This article first appeared in the July 2015 edition of Land Rights News, published by the Northern Land Council and edited by Murray McLaughlin.
WHEN the Federal government makes good on its commitment to hand back land* at Yarralin in the Victoria River District, it will have turned the last page of a long history of sorrow and disappointment.
Aboriginal demands for land began seriously after workers and their families walked off Victoria River Downs station in April 1972, fed up with pay and conditions, and joined the Gurindji at Wattie Creek who had walked off Wave Hill station in 1966.
VRD station was then owned by the Hooker Pastoral Company, part of the vast empire of the late Sir Leslie Hooker (he had changed his surname by deed poll at age 21 from Leslie Tingyou). As noted in the Australian Dictionary of Biography, Hooker was satirised by the writer Frank Hardy in his “Outcasts of Foolgarah” as ‘L. Hookem’, a self-made, upright philanthropist who exploited Aboriginal labour on his pastoral properties in the North and was “the greatest single cause of inflated land prices in the South”.
Ian Michael managed VRD station for the Hooker company from 1968 to 1974. Only in November 1971, he’d told Jack Doolan, a Department of Aboriginal Affairs Patrol Officer, that “he had no particular problems concerning Aboriginals and he did not intend to have any”. The day after the walk-off 15 months later, Michael ordered that the Aboriginal living area near the main homestead, such as it was, be razed and bulldozed.
Michael might have thought he’d obliterated the vestiges of Aboriginal occupation from VRD station, but the former Aboriginal occupants were to return 18 months later, after they reached an agreement with the Hooker company. Hooker agreed to their occupation of a 93-square mile (240sq/km) block around the old Gordon Creek outstation, and it was to be called Yarralin.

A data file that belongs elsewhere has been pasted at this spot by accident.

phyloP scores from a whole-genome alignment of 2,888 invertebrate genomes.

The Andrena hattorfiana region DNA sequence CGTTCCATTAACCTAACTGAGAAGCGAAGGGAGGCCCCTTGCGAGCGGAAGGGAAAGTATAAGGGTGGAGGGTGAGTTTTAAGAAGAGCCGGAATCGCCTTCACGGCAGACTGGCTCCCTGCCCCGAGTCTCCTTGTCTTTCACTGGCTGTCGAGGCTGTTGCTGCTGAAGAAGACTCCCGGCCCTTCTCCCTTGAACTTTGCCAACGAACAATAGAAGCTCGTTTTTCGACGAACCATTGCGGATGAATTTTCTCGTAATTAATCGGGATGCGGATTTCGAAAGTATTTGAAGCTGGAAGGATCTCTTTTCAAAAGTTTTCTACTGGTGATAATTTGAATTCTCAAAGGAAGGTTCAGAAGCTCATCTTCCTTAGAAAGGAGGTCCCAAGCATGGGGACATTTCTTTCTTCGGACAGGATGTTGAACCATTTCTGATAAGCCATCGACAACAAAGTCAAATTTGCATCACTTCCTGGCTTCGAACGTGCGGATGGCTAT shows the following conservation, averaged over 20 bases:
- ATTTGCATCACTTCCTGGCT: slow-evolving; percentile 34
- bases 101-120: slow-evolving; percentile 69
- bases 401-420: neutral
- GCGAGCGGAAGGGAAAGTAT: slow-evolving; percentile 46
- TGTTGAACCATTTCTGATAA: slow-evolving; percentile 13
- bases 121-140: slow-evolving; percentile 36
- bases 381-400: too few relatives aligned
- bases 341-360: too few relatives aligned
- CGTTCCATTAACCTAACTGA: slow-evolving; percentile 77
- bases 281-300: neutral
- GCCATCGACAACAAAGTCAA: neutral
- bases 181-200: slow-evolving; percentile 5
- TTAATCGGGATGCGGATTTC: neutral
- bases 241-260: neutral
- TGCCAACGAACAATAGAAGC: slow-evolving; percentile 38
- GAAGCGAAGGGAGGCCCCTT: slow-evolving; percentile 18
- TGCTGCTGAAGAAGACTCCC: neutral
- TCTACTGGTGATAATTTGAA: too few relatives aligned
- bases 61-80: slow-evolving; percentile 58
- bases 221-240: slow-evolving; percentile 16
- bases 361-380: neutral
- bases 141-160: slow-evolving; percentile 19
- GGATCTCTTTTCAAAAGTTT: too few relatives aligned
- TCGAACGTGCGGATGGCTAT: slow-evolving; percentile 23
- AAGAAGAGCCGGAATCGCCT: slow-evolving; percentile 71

People began moving back there in October 1973.
At that time, the VRD station comprised more than 12,300sq/km: Hooker, therefore, had agreed to relinquish about 2 per cent of its VRD pastoral lease – and it would soon try to wrestle that back. In February 1975, the company wrote to the Department of Aboriginal Affairs, repudiating the deal it had agreed to only 16 months earlier.
Hooker’s NT regional manager wrote to the Department of Aboriginal Affairs: “It is now nearly 18 months since the VRD Aboriginal people came back to settle on VRD Station, after their unfortunate earlier departure to Wave Hill. The establishment of a ‘village’ settlement at Yarralin was planned to take account of the attitude of self-determination and independence of the aborigines and to allow them to largely ‘do their own thing’.
“… but we feel, on experience to date, that the establishment of a village and its environs at Yarralin is a failure and, as a consequence we now withdraw our agreement to the (earlier) arrangements …”
Hooker would have yet another change of heart. By the time the Yarralin matter came to be heard by Interim Land Commissioner Ward in September 1975, the company had agreed to the 93sq/m (240sq/km) claim.
Justice Ward wrote to then Aboriginal Affairs Minister Ian Viner that the claim had been “effectively and mutually settled”.
“To my mind,” Justice Ward wrote, “all that remains is for your own department and that of the Northern Territory to complete the legal formalities in accordance with the principle agreed upon between the two parties (Hooker and the Ngarinman people).”
But it would not be that easy. For reasons unknown, Minister Viner did not act on Justice Ward’s recommendation
In her book, “Hidden Histories”, the anthropologist Deborah Rose Bird says that when VRD people agreed to return to the station they made it quite clear that while 240sq/km might be a satisfactory beginning, other people whose own home countries lay outside this small block were wanting to gain some control over their own traditional lands.